Did Your Dog Eat Too Much? How to Deal with Canine Bloat

Dogs can be a rambunctious group, no matter the breed, and they come with a natural curiosity that brings a lot of fun and excitement. However, this exact behavior can also lead to some scary situations if they use their enthusiasm while eating. Sometimes it can be hard to match a dog's energy and even harder to keep an eye on them throughout every hour of the day. 

The dog's breed and size can have a factor in the frequency and severity of bloating, with deep-chested and large-breed dogs such as Great Danes, German Shepards, and Labradors experiencing bloat more often than others. 

If you don't monitor what your pet eats, they could experience canine bloat. Also known as dog bloat, or gastric dilatation-volvulus (GDV) complex, this condition can be pretty uncomfortable for the animal. In this article, you'll learn everything you need to know about dog bloat and what you can do to avoid it and keep your furry friend healthy and happy.

What is Canine Bloat?

Pets tend to get pretty excited when it's time for food, and many of them will gulp it right down. When a dog overeats or eats too quickly, their stomach can also fill with air which can make it really uncomfortable for the dog – just like humans experience bloat or gas if they eat too quickly.

When your dog has bloat from eating, it’s usually minor and will pass as the food is digested. However, bloat can be a serious issue if the dog doesn’t have a tendency to eat quickly. Other types of canine bloat can be caused by an intestinal blockage or a family history of bloating.

The Various Causes of Canine Bloat

There's a decent list of common causes for canine bloat that are linked to overeating or simply eating something that can make a dog ill. If your furry friend is one of these breeds or is prone to canine bloat, be sure to avoid the following situations.

Some of the most common causes for dogs to experience bloat are:

  • Eating their food too quickly
  • Only eating one time per day
  • Eating from an elevated food bowl (a bowl on a platform)
  • Overeating or drinking too much
  • Heavy exercise or activity right after they eat
  • Experiencing stress and anxiety

What are the Signs of a Bloated Dog?

It’s really something you’ll have to pay attention to after they eat to see if their behavior might be related to feeling bloated. Aside from noticing a sizable bulge on their sides or underbelly, here are a few symptoms you might notice in your dog if they are experiencing canine bloat:

  • Lethargic behavior - more lying around and disinterest in playing than usual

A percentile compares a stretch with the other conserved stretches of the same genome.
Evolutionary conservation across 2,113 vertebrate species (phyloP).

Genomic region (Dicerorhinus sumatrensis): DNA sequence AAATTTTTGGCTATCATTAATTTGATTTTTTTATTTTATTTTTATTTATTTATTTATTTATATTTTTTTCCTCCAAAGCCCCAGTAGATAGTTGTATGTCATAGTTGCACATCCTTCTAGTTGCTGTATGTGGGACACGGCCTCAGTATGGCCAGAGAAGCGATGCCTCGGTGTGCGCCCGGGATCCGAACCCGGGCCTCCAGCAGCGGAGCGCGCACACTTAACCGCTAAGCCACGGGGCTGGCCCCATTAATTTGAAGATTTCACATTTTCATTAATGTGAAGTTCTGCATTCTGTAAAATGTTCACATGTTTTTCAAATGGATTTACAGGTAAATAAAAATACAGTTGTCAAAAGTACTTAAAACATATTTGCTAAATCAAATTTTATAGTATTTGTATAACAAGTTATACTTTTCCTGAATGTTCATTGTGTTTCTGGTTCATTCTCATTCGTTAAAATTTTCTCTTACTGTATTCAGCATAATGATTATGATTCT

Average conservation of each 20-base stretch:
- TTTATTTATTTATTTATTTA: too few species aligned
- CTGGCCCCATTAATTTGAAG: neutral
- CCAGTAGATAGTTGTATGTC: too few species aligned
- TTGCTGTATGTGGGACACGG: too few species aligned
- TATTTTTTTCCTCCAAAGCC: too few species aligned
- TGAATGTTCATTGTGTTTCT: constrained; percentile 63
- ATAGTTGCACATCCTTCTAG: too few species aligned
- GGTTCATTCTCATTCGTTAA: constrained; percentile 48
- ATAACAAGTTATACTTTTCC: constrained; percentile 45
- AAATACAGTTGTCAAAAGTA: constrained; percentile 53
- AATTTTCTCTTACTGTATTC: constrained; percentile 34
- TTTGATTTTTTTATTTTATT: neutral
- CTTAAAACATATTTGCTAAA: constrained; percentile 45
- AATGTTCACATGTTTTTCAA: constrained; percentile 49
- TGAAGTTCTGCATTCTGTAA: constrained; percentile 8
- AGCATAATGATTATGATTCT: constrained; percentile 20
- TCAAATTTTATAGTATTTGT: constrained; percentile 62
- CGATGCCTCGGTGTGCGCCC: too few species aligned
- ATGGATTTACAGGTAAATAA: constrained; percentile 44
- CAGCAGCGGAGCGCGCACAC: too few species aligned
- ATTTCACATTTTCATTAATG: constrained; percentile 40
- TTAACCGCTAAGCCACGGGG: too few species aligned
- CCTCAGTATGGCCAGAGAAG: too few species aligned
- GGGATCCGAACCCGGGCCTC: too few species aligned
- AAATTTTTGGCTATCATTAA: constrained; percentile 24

• Excessive drooling
  • Dry-vomiting/dry-heaving
  • Either drinking a lot more water than usual or drinking less than usual
  • Their abdomen is stiff or hard to the touch

Preventing Canine Bloat

There are things pet parents can do to help prevent canine bloat, such as: 

  • Monitoring and managing their food intake
  • Making sure that you are serving the recommended amount of food
  • Feeding your dog smaller meals throughout the day instead of one large meal
  • Using a slow feeder dog bowl or “puzzle bowl” to slow down how fast your dog eats
  • Keeping them entertained so they don’t overeat out of boredom
  • Preventing stress and anxiety

If you are not sure how much food your dog should be eating, check with your vet. Other than slow-feeding bowls, there are more ways to slow down your pup’s eating speed. Consider watering down their food or even putting their food in a “treat toy.” These simple changes can be the difference between a bloated dog and a happy dog. 

How to Treat Canine Bloat?

If you can’t help them slow down their eating, or if the other suggestions above don’t seem to work, you may need to talk to your vet. Seek medical attention immediately if your dog shows signs of dog bloat for more than a day or so, as it can be a life or death situation. They can check to see if there is another problem causing your dog to feel bloated. Canine bloat can be easily confused with other conditions.

One of the first solutions a veterinarian might try is to induce vomiting to help free up space in the stomach, and they may administer fluids to keep them hydrated throughout the process. Depending on the severity of the pup's discomfort, it may be necessary to keep them at the vet for a few days to monitor their progress closely. There are multiple solutions to help your pet in this scenario, and it starts with a trusted veterinarian.

Check out this blog: Tips for Choosing a Vet

Stop Anxiety Before it Happens

One final, important note: it's common for a pup to get bored when left home alone all day, which can lead to increased curiosity and anxiety. This change in demeanor could cause them to eat more quickly than they should when mealtime comes around - or even snoop around the house and get into something that they shouldn’t be eating, which could lead to an intestinal blockage and severe bloating. You might want to consider our doggy daycare services, where exercise, play, and interactions with other dogs can reduce your dog's stress or anxiety

During daycare and boarding for pets at Central Pet in Tucson, Arizona, we pay close attention to your dog’s wellness, safety, and health. We are dedicated to ensuring your furball stays safe and happy during your busy schedule.

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